Young People - Getting Out and Enjoying the Countryside
It seems most days we read about the inactivity of youngsters today, we are told they spend all their time sat in front of games consoles or tapping away on their mobile phones. They may spend far too long doing these activities (but don’t we all) but over the past week I have really had my eyes opened by the enthusiasm of youngsters wanting to get out and explore this wonderful countryside we have.
I spend many days a week working with schools, youth groups and young people in general and now I am starting to believe it is us, the adults, who are stopping these youngsters from exercising, with our molly coddled risk adverse society we are bringing them up in.
Just this week I spent two half days with a group of 15 year old youngsters who had based themselves at Wooler for a week.
The first evening when I tuned up you get all the usual banter and questions ‘what time will we be back’ and ‘I hope it’s not too far’ etc. The first evening I had them Geo-trailing (treasure hunt with a GPS unit) but off they went at a superb pace. Now tell me youngsters aren’t as fit as we used to be at their age. After ½ hour or so they were totally into the whole experience. Their confidence had grown and they wanted to go further including ‘can we climb a mountain’ they were totally enthused by the whole experience. When they got back what a change, not a iPhone in sight but plans for the next excursion into the Cheviot Hills were the talk of the night.
The following day we had a morning of map and compass work. This was a hot day so after 30 minutes planning routes we headed off. They did not want just a 5 mile walk, they wanted to achieve something and they all did. We all climbed Humbleton Hill and they stood on the top as if they had climbed Everest and why not. I was proud of every single one of them; they had totally got the walking bug and they stood tall. People had been telling them all their lives what they could not do and here they were proving them all wrong.
A couple of weeks earlier I also did some Geo-trailing with some youngsters who had come from troubled backgrounds (I don’t know if that is the politically correct way to say it or not). Again it started off with ‘urrr, we are not gooin for a walk’ but after a 1 ½ Geo-trail they wanted me to come back before their next morning activity and take them out again.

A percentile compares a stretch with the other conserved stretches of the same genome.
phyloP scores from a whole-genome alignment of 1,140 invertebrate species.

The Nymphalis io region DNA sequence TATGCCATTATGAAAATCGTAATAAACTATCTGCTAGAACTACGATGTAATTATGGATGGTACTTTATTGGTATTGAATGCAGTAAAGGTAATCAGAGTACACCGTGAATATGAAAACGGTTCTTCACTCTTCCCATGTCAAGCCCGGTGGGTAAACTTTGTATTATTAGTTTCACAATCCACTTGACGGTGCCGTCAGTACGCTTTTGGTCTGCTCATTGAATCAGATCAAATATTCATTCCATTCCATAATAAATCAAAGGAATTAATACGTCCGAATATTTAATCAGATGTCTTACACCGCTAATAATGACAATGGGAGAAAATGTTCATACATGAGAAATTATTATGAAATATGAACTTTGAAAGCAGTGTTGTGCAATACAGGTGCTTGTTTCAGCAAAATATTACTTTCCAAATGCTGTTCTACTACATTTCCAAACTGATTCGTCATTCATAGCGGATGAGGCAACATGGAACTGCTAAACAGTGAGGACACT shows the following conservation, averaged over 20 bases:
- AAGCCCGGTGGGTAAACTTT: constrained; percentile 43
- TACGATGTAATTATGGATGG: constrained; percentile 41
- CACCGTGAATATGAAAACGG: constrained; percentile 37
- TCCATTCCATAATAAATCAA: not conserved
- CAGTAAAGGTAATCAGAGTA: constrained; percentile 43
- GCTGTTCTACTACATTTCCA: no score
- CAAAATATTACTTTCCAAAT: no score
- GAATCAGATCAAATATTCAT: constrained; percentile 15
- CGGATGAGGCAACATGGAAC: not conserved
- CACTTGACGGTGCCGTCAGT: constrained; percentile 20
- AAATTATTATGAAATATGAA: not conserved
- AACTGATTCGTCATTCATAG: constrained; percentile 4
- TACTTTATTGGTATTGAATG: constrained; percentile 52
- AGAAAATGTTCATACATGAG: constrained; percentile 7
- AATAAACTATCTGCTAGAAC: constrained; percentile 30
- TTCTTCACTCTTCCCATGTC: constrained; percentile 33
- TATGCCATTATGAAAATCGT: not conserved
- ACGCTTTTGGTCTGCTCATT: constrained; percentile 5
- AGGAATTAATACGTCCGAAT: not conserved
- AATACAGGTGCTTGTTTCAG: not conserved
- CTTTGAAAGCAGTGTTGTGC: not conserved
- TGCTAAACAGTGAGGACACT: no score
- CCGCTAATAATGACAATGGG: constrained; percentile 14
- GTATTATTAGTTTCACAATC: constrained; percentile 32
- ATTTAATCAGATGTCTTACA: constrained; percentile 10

I suspect this time much of it came from a positive male role model stood in front of them who again showed them (maybe for the first time) that getting out and exercising and appreciating the outdoors is a brilliant thing to do. I could tell them tales of Shepherding in Australia and having to take my flat cap off and dipping my head to lord Carnarvon (when I was assistant shepherd on Highclere Estate, where Downton Abbey was filmed) and believe me I have not got a squeaky clean history, we were all young once so hopefully we can look back and draw on our own experiences.
So the next time some lazy journalist creates another article about obese, inactive youngsters I think we all need to look in the mirror at ourselves. We need to get these people out enjoying the countryside and believe me they are well up for it.
A final thing and I know this may not be politically correct. When the adults who come along and accompany the youngsters on these activities (with me or other providers) stop checking and texting/ tweeting/ facebooking on you dam iPhones. If that was the children you would rightly give them wrong.
We have to be role models and show them how great life is, they are after all the next generation and it is our duty to give every single one of them the best chance we can.